A house in Johnsons Bayou destroyed by Hurricane RitaJohnson's Bayou is a small community on the Gulf Coast in Cameron Parish, Louisiana, United States, named after Daniel Johnson, who came to the area in around 1790. It is located on Louisiana Highway 82, 12 miles west of Holly Beach, and 28 miles southeast, across the Sabine Pass channel, of Port Arthur, Texas.

The Holleyman Bird Sanctuary is located in the community, and is south of the Sabine National Wildlife Refuge. Johnson's Bayou is home to four natural gas pipelines.

A house in Johnsons Bayou destroyed by Hurricane Rita

Hurricane Rita on September 24, 2005.

With Florida hit by seven hurricanes in 13 months and the Gulf states by two major storms in three weeks, residents and business owners have been struggling with rampant mold growth due to water intrusion from rain or flooding. Unfortunately, just cleaning mold may not be enough to keep it from regrowing, especially if humidity levels remain high, as is the case in the southeastern U.S.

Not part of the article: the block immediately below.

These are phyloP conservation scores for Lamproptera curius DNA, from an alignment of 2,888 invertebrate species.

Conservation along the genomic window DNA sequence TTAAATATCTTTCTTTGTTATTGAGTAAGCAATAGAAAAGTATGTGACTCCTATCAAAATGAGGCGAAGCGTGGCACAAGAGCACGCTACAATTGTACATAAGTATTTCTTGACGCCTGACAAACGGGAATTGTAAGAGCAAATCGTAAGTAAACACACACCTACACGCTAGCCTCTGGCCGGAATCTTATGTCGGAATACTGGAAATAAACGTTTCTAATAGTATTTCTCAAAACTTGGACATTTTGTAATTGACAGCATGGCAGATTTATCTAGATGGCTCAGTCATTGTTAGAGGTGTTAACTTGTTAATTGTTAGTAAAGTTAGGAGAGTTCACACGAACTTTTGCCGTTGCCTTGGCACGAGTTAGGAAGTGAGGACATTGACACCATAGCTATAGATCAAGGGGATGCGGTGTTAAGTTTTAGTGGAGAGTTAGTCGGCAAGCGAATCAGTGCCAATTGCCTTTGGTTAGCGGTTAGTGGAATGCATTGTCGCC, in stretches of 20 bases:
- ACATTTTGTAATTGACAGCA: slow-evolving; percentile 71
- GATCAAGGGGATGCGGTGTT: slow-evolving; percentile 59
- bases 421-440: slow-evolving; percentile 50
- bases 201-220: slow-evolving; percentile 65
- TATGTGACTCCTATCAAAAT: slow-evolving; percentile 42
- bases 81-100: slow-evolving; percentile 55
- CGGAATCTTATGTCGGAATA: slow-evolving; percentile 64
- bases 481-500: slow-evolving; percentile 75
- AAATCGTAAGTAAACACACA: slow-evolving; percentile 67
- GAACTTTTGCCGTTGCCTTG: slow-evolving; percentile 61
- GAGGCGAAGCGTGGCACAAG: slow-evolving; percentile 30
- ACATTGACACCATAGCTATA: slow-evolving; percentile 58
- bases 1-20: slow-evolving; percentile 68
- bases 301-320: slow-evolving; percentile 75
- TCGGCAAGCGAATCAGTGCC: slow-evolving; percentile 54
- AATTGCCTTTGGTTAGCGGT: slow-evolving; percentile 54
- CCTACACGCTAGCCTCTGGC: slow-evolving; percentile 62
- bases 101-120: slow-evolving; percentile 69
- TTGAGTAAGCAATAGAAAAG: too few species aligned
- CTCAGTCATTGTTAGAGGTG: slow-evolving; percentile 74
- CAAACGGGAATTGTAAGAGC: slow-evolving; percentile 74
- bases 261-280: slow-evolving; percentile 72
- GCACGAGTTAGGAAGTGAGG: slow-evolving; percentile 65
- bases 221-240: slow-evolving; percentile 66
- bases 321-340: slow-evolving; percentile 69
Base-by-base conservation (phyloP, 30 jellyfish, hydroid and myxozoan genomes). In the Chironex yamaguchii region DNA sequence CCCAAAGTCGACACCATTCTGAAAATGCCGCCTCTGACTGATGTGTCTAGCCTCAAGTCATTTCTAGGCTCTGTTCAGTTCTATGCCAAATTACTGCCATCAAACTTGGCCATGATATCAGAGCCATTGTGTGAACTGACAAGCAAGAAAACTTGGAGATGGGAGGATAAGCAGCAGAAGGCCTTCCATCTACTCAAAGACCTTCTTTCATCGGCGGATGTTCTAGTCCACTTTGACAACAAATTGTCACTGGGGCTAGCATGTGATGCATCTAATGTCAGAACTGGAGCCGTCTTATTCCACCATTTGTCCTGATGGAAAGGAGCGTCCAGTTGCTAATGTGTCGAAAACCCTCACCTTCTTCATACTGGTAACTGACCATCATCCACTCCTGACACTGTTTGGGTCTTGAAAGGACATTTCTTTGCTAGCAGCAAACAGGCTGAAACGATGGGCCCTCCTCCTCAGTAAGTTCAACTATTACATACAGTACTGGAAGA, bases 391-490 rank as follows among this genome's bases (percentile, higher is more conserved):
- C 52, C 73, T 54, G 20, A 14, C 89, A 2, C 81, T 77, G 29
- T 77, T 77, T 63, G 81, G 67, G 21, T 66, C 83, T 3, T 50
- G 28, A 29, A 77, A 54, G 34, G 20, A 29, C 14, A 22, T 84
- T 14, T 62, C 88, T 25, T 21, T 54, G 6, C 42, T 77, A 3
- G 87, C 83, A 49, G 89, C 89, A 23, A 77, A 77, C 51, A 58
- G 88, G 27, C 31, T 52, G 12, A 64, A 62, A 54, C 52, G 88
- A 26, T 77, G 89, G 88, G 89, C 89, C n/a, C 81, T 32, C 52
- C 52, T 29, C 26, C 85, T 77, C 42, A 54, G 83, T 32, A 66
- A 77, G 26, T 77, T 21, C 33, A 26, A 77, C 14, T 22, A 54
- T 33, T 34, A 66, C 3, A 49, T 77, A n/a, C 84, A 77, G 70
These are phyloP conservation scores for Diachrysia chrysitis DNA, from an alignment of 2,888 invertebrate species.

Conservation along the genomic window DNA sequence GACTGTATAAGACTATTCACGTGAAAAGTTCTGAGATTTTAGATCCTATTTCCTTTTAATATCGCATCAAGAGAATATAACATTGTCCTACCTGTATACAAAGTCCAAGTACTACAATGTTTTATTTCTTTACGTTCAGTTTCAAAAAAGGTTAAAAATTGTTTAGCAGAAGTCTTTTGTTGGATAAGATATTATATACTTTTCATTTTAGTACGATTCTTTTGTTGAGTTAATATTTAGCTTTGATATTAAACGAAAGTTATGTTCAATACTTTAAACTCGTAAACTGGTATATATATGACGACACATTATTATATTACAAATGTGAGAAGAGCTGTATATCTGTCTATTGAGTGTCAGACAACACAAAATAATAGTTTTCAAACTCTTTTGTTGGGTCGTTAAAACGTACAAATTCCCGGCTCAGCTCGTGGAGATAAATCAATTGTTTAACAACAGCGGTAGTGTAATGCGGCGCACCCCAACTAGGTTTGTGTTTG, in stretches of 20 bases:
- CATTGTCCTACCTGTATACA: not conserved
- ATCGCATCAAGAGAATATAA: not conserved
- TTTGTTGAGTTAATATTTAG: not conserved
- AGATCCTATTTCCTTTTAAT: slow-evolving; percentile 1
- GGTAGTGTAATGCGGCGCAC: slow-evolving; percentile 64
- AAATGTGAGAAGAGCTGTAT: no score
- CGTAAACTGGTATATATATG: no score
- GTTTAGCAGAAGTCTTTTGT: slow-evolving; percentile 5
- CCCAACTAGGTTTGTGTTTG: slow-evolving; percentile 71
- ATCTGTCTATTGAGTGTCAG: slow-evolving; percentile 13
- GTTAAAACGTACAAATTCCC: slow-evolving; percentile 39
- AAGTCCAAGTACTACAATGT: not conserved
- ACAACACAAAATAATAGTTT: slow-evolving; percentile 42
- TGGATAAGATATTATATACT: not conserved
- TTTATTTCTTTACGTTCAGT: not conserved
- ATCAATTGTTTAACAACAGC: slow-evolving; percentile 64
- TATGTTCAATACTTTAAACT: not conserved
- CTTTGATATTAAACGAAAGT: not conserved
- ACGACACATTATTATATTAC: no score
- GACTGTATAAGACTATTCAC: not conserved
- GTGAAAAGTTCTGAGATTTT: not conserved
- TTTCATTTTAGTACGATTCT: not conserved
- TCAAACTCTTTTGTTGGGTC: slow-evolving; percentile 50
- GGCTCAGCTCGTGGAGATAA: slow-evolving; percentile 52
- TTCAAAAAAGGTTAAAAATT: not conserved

Mold spores are found everywhere in our environment - indoors and out - with over 1000 species of mold in the United States alone. Outdoors, molds play an important role in nature by breaking down organic matter such as downed trees and fallen leaves, and we would not have some foods or medicines such as cheese or penicillin without molds. However, indoor mold growth should be avoided.